There is a moment in yoga practice when the act becomes transcendent.
All thoughts of this world drift away, and we become lost in the rhytym of the movements, lost in our breath.
It’s in this transcendence that the real healing, and growth, happens. As our minds rest, our spirits soar.
PranaMuktiBhakti is a wonderful facilitator of this cosmic transcendence.
PranaMuktiBhakti is a three-woman Kirtan band devoted to “liberating the Life Force through devotion one chant and mantra at a time.” Made up of locals Liz Sanderson, Kim McCoy, and Neleh Poletsky, PranaMuktiBhakti awakens the spirit of the Goddesses and Gods at every yoga class they grace.
It all started over bagels. Sanderson and McCoy bumped into each other at Yorgo’s, and got to talking about music and yoga. They decided to jam, along with Poletsky.
“We all really meshed well with instruments and voices and magically, PranaMuktiBhakti was born!” said Sanderson, who genuinely has one of the most beautiful voices I have ever heard. “Very synchronistic and effortless, really.”
Everyone in the band is multi-talented. Sanderson plays drums, harmonium, flute, and singing bowls; McCoy plays bass, harmonium, flute, and singing bowls; while Poletsky plays ukulele, kartals, bells, and singing bowls.
Everyone sings, in glorious harmonies.
“I believe that the vibration of music is healing and therefore is complimentary to the many healing benefits experienced through yoga,” said Poletsky. “Think about when you sing or hear a song you really love, especially at a live concert, and how that makes you feel and then being able to practice yoga at the same time. It’s like a double rainbow experience.”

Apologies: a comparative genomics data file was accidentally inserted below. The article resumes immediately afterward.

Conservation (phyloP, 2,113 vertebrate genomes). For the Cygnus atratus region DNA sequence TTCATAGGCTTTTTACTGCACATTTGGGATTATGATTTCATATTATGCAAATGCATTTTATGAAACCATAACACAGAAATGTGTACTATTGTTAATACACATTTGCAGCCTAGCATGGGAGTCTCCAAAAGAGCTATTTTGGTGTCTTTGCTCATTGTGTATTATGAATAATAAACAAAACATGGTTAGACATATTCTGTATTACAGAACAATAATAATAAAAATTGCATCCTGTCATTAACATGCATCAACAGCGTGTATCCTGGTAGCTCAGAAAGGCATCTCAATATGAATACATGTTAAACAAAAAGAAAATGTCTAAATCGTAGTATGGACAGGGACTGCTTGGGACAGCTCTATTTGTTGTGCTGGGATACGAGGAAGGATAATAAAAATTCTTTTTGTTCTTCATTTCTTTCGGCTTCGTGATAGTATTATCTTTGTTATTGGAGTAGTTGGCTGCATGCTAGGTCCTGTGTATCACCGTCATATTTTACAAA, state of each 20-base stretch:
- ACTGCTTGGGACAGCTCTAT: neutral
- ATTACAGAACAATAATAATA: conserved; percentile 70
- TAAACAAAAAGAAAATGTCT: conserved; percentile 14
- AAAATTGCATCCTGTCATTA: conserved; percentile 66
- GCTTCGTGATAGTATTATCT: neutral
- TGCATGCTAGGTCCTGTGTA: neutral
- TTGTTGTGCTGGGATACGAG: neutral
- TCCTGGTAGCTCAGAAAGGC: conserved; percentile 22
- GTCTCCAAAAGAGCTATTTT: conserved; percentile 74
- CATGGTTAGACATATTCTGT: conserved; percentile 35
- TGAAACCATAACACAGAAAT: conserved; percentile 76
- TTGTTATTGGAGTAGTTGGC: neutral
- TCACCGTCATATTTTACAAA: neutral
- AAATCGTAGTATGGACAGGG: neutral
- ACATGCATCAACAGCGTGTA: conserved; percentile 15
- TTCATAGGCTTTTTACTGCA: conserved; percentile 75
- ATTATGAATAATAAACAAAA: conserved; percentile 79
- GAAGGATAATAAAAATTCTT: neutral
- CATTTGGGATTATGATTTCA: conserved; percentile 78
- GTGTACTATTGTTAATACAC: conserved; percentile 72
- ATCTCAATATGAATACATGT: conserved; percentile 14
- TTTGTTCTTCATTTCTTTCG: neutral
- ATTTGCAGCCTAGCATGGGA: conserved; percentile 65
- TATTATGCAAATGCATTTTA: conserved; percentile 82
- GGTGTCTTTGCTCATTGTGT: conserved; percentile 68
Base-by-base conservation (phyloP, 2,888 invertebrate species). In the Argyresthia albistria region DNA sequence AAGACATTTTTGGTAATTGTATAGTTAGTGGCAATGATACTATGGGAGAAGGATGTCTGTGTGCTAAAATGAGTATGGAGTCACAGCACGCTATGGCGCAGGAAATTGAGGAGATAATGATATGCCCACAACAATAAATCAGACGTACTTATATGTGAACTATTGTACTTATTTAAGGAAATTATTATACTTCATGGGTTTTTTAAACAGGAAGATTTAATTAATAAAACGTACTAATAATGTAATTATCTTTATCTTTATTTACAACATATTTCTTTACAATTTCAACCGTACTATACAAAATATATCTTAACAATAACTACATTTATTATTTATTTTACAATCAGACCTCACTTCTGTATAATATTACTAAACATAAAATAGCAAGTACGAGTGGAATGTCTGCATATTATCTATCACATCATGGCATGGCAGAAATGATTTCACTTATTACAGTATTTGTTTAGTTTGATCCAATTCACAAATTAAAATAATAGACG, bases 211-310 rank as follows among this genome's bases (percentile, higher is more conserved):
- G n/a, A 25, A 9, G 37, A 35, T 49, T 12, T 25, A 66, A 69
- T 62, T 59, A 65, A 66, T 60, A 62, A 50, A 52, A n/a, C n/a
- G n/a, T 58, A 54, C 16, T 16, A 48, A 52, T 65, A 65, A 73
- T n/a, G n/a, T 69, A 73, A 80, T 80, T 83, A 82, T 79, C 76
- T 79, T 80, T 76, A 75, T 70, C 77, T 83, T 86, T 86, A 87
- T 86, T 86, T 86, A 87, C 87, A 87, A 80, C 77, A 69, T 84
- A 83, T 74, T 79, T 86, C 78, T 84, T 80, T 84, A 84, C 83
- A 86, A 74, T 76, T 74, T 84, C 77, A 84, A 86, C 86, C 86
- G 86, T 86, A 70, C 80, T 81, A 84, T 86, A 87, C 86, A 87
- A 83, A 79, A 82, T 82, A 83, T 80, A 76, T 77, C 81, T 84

The group has played all over, including at Atma Bodha Yoga Studio, Breathe Yoga Center, The Space Above, Yoga Nook, Torch Hot Yoga, Sattvic Space, Wells Therapeutics, and at beach classes at the Oceanfront.
If you’re a yogi who has never done a class with live music aligned to the teaching, it truly is a divine experience. The chanting of the Kirtan connects to a holy vibration.
“I feel that music helps us connect with a universal language,” said McCoy. “With live music, I feel that we can connect with the feeling of being on a deeper level than just the mind and body. As yoga also connects the practitioner with the deeper self, I believe the combination of the two help us experience ourselves in a very authentic and inspiring way.”
All three members of the group are accomplished in their day job careers, with McCoy a longtime member of the Virginia Arts Festival team, Sanderson a massage therapist for ten years, and Poletsky a photographer and mother to a newborn son. They are each yoga teachers who live their practices.
“To me, yoga is like water,” said McCoy. “The practice first showed up like a refreshing spring rain and then turned into a little trickling stream. The more I returned to the practice, the stream became a river and eventually became the ocean…the effects of the yoga practice is as vast as the ocean and all you need to do is just show up. Connect with your breath and take it one step at a time. Don’t push it, just be where you are and allow the yoga to happen.”
Your next opportunity to check out PranaMuktiBhakti will be this Sunday at the kick-off of Norfolk Yoga Month at Commune, where they’ll be playing at the family style vegan dinner. Show up ready for a truly special experience.
“After Kirtans or performances people have shared their experiences of feeling deeply connected within themselves and to what they consider to be the Divine, they’ve experienced visions and even have come to terms with certain inner conflicts,” said Sanderson.
“It’s pretty fascinating! I experience a deep sense of joy, connection and knowing when I am singing and playing that at times brings me to tears. My hope is that the feeling within me extends out to whomever is able to receive — whether they are in the room or on the other side of the world — and for that to help heal them and anyone else that they come in contact with.”